For N.H. activists, a focus on winning; Likely voters weigh the candidates, turn to McCain, Bradley


MILFORD, N.H. -- "I was originally for Forbes," says Steven Desmarais, who owns a construction company in nearby Amherst. "I really like what he has to say. But he's not electable."

So Desmarais has moved from publisher Steve Forbes to Gov. George W. Bush of Texas as his likely choice in the Republican primary Feb. 1.

"I want the Republicans to win, and that requires a candidate who can win," he says.

But Robert Rowe, a retired lawyer and a state legislator, has a different view of Bush and has signed on to help Sen. John McCain of Arizona.

"When McCain comes into a room, you know he's a leader," he says. "Bush dances in like a cheerleader."

These conflicting views by two members of the Milford Rotary Club seem to define the Republican campaign with four months to go. The contest is seen increasingly as one in which Bush's position is so dominant that only McCain has a chance to challenge him. And if that challenge materializes, it will happen only because Bush fails to appear serious enough to be president.

Desmarais and Rowe were among a handful of Rotarians who formed a de facto focus group for a visiting reporter the other day after a club luncheon at the Community Center. And what was most striking was how advanced the debate had become with this group of community activists.

Three months ago, no one except a few political junkies would admit paying any attention to the campaign. Now, some of these Rotarians have weighed, tentatively accepted and turned away from one candidate to another.

Joanne Laychak, a real estate broker, says she, too, originally was interested in Forbes before she began to focus on who could win.

"He's a good family man, and I liked what he said," she says. She also was intrigued by Elizabeth Hanford Dole as the first "serious" female candidate for president. But she, along with several of her fellow Rotarians, has seen Dole in person, only to come away less impressed.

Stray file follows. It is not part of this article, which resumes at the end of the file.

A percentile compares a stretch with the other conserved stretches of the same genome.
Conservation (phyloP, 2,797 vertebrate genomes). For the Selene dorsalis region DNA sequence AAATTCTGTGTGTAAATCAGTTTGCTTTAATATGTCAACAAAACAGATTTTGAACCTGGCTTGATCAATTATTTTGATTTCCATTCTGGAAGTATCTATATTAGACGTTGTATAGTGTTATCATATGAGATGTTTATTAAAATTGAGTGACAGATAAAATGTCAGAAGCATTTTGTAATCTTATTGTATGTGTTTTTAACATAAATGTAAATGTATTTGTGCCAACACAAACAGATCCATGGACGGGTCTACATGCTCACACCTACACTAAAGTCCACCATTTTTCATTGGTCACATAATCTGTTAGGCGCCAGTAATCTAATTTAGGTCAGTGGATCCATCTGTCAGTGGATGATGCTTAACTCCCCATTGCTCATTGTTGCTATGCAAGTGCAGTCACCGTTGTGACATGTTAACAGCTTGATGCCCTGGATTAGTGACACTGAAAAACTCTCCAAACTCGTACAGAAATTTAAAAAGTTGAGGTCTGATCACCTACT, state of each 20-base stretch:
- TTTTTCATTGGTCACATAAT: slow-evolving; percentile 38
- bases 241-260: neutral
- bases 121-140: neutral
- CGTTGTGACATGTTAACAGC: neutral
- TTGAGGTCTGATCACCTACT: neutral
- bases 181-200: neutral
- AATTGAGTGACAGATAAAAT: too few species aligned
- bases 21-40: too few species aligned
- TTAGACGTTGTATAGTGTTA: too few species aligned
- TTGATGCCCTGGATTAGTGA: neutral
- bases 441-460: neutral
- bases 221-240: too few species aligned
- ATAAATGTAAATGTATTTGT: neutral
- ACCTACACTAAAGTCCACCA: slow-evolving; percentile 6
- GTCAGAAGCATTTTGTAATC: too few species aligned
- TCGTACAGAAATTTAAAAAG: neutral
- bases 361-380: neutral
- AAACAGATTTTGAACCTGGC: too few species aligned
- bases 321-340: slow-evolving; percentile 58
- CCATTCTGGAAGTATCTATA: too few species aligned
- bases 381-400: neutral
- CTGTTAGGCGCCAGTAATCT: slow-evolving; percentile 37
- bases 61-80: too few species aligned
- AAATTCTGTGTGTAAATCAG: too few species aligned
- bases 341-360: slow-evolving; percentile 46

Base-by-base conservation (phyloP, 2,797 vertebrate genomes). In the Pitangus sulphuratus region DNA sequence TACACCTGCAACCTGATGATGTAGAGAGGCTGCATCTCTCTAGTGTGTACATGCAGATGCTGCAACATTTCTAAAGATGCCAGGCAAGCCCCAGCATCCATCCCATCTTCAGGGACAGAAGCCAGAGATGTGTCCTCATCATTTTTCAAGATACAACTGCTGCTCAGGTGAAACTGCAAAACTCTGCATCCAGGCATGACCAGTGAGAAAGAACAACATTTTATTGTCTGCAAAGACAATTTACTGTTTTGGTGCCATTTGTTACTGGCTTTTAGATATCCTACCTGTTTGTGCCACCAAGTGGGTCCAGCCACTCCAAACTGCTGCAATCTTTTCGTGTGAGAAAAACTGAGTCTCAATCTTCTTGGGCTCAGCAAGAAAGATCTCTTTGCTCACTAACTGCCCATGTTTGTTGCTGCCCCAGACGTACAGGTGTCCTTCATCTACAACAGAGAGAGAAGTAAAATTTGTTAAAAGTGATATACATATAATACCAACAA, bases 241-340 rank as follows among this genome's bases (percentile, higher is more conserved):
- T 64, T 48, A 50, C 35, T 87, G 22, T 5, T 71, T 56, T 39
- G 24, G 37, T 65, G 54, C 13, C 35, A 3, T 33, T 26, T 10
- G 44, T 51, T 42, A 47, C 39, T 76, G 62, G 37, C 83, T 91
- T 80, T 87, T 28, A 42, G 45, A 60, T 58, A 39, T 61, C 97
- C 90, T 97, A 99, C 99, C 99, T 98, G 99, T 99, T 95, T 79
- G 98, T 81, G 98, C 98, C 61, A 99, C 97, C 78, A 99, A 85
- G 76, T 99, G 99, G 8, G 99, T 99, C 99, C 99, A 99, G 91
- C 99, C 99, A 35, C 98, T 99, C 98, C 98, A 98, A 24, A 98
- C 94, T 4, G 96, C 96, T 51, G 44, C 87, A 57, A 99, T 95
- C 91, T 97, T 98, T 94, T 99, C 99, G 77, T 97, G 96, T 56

"I don't think she can do it," says Laychak, adding hopefully, "maybe for vice president."

"I thought she was better as a figure on television than when I saw her in person," Desmarais says. "I don't think she's electable."

Rowe, a McCain supporter, says, "She's an executive but not a leader."

What they're made of

Richard D'Amato, a retired bank president, hasn't decided whom he'll support. But he says he is following the campaign with interest, and he defends the length of the process that has been under way here for nearly a year.

"It goes on for a long time, but that's how we find out what they're made of," D'Amato says. "You really learn something about them."

Desmarais is a defender of the New Hampshire tradition of holding the first presidential primary, and, as a result, receiving so much personal attention from the candidates.

"It's very enjoyable if you pay attention to it," he says. "Some people get irritated, but I think it's quite an honor, and everybody's got a picture [with a candidate] in the living room."

Limited interest

However, it would be a mistake to assume that most of the 200,000 New Hampshire voters likely to cast ballots in the Republican primary are paying much attention. On the contrary, if you survey a dozen folks coming out of a doughnut shop, the first eight say they have been paying little or no attention, two confess to following the campaign a little and only two profess to be interested and to have made a choice.